The 2017 Mardi Gras Film Festival is in full swing in Sydney, and on this Fat Tuesday, here are a few films that caught our attention and struck our fancy. These and others are part of Queer Screen, the LGBTQ component of MGFF, whose program is comprised of over 60 films this year. They’ll be screening Academy Award winning film Moonlight (which made history this year as the first ever LGBT best picture winner!) along with other previously acclaimed LGBT films that you have probably heard of, like Grandma starring Lily Tomlin, and Carol. But here are a few notable flicks currently being screened that you may not know about it, all featuring women leads and lesbian storylines. Because the future is female!
Girl on Girl
AE Synopsis: In her documentary film Girl on Girl, Jodi Savitz reveals the feminine experience, following the lives of six lesbian-identified women who embrace their femininity while struggling to be visible in a society that has all but rendered them invisible.
We covered this documentary in a previous AE article, and you can watch the full trailer below, and find Girl on Girl on Facebook to interact with women within the lesbian community who relate to and support the film. Starring Lauren Bedford Russell.
Below Her Mouth
AE Synopsis: A powerfully sexy lesbian drama about a passionate, unexpected affair between two women that changes their lives forever. Starring Swedish model Erika Linder and Canadian actress Natalie Krill (Wynonna Earp).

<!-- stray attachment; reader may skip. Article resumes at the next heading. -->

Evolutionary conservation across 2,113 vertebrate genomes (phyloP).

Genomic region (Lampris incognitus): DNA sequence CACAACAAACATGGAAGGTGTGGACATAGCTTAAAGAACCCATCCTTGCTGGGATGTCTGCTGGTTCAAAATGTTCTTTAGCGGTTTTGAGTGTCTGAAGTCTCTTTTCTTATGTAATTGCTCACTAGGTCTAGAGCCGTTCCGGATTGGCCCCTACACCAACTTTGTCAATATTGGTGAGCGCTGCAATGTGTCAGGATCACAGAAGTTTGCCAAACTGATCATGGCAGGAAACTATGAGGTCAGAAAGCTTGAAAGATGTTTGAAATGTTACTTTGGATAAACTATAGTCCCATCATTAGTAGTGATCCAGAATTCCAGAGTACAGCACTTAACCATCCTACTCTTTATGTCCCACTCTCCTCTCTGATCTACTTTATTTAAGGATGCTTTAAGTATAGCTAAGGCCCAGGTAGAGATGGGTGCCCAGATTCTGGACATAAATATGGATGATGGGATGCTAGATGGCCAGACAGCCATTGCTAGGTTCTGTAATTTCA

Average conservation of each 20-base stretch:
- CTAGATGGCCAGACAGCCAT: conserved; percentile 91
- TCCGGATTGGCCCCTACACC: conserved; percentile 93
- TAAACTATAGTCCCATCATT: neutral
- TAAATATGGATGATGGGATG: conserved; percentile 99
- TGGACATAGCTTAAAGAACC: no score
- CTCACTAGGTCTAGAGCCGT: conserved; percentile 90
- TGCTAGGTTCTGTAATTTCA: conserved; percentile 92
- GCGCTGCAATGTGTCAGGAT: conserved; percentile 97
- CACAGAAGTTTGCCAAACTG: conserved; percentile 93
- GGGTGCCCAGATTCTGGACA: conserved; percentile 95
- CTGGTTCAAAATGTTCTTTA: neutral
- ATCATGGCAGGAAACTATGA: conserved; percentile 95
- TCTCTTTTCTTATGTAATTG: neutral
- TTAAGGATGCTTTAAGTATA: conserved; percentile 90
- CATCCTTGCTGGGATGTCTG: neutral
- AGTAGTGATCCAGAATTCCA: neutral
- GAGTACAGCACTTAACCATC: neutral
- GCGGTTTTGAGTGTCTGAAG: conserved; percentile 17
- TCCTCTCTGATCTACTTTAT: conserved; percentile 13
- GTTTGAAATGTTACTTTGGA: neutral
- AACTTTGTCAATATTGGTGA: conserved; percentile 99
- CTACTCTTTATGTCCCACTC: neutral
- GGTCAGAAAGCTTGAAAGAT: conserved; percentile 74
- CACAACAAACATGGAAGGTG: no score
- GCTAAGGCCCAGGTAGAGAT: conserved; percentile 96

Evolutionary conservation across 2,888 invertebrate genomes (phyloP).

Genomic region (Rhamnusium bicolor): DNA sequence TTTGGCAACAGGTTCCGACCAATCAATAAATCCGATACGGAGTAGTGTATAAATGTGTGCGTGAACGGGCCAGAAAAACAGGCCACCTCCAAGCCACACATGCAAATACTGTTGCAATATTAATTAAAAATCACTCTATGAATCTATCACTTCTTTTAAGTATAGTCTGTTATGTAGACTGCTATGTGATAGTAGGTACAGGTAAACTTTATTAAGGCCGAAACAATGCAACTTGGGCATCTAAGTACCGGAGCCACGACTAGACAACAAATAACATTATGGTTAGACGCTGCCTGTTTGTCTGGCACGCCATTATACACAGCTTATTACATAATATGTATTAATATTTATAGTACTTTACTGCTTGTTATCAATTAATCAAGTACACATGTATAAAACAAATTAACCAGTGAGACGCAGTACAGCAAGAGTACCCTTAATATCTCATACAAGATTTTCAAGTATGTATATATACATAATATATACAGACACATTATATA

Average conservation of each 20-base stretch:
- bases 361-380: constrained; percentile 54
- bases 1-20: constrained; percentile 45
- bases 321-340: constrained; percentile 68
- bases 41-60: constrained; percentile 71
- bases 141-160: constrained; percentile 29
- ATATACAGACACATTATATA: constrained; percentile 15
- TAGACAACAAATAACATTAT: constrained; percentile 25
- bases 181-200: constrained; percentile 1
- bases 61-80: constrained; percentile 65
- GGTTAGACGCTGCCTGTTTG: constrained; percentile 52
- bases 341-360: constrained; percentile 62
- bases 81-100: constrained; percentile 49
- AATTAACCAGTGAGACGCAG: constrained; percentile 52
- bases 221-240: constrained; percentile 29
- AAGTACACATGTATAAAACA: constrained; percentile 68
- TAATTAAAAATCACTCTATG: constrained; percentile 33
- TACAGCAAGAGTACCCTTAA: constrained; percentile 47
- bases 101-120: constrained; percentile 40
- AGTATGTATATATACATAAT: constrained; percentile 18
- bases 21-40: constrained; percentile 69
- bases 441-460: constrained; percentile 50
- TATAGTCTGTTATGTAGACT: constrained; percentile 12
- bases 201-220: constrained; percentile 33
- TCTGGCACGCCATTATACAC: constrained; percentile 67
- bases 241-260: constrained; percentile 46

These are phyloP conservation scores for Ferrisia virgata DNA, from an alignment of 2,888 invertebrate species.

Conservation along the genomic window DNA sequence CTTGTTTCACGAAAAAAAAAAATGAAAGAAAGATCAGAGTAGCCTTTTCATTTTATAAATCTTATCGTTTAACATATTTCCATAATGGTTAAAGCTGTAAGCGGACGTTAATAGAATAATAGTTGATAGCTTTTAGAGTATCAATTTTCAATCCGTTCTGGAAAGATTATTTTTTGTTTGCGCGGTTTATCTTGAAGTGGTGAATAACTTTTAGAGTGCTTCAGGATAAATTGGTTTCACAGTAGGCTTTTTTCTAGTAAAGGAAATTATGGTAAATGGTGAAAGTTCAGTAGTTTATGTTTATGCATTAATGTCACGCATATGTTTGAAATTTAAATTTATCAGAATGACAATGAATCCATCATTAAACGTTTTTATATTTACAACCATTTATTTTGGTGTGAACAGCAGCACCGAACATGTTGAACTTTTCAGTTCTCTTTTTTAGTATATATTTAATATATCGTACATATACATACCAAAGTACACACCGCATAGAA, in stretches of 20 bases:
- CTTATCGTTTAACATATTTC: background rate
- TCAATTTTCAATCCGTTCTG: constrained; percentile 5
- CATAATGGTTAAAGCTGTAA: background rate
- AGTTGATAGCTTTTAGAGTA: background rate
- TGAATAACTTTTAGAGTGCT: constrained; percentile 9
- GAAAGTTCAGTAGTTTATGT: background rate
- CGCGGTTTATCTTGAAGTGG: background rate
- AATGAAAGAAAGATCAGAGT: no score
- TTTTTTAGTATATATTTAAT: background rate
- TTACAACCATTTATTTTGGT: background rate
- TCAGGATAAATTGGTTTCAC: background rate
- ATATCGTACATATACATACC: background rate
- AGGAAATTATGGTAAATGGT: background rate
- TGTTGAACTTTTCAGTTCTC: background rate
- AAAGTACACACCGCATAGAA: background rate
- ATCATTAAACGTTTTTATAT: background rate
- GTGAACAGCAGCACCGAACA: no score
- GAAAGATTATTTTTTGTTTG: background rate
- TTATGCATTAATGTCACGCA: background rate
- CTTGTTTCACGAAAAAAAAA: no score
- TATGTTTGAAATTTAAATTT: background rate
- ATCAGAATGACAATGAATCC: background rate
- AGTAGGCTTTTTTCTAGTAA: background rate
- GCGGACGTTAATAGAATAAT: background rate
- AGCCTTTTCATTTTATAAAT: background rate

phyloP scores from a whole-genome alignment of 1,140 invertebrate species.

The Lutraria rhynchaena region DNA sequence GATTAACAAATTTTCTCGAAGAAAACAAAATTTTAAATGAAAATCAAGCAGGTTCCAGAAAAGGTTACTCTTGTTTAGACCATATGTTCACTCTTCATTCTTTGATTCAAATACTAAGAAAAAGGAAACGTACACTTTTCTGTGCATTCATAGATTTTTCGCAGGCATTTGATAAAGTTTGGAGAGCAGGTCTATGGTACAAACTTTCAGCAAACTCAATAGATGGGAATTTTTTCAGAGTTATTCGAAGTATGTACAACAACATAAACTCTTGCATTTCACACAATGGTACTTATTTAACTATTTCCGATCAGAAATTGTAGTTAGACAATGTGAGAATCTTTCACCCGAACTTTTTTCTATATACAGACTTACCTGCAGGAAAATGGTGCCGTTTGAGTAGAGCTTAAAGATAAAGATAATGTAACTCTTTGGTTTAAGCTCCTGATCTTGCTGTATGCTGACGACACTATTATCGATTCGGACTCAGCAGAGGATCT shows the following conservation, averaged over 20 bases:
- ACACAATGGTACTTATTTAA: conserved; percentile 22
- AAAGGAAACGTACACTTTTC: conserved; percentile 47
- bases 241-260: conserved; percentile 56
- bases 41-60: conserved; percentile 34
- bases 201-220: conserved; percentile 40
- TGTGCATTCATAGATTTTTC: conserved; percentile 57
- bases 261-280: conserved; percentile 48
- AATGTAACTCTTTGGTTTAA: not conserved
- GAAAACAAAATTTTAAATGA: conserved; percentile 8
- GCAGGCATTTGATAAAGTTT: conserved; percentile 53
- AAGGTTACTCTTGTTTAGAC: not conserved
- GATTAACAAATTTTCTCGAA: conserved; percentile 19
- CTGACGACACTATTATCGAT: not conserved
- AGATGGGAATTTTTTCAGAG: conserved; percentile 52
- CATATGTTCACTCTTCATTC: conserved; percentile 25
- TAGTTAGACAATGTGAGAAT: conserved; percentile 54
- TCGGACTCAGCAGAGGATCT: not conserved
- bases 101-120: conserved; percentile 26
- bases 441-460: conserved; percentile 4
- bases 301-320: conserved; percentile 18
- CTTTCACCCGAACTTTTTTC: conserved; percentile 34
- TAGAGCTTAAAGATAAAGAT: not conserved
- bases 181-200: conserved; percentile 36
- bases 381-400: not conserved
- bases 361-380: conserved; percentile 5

A Million Happy Nows
MGFF Synopsis: Lainey Allen (Crystal Chappell) is a soap opera star with an award-winning, 20-year career. She suddenly retires, citing exhaustion and her frustration at being overlooked for her younger co-stars as the reason. But, it seems like there is more to the story. Lainey moves to the Californian coast with her long-term partner Eva (Jessica Leccia). But their idyllic new life is interrupted by Lainey’s memory lapses and mood swings, which point to something serious. Their fears are confirmed with a diagnosis of early-onset Alzheimer’s. We witness them grapple with the changing dynamics of their relationship as they learn to live for a million happy nows, in the face of an unexpected future.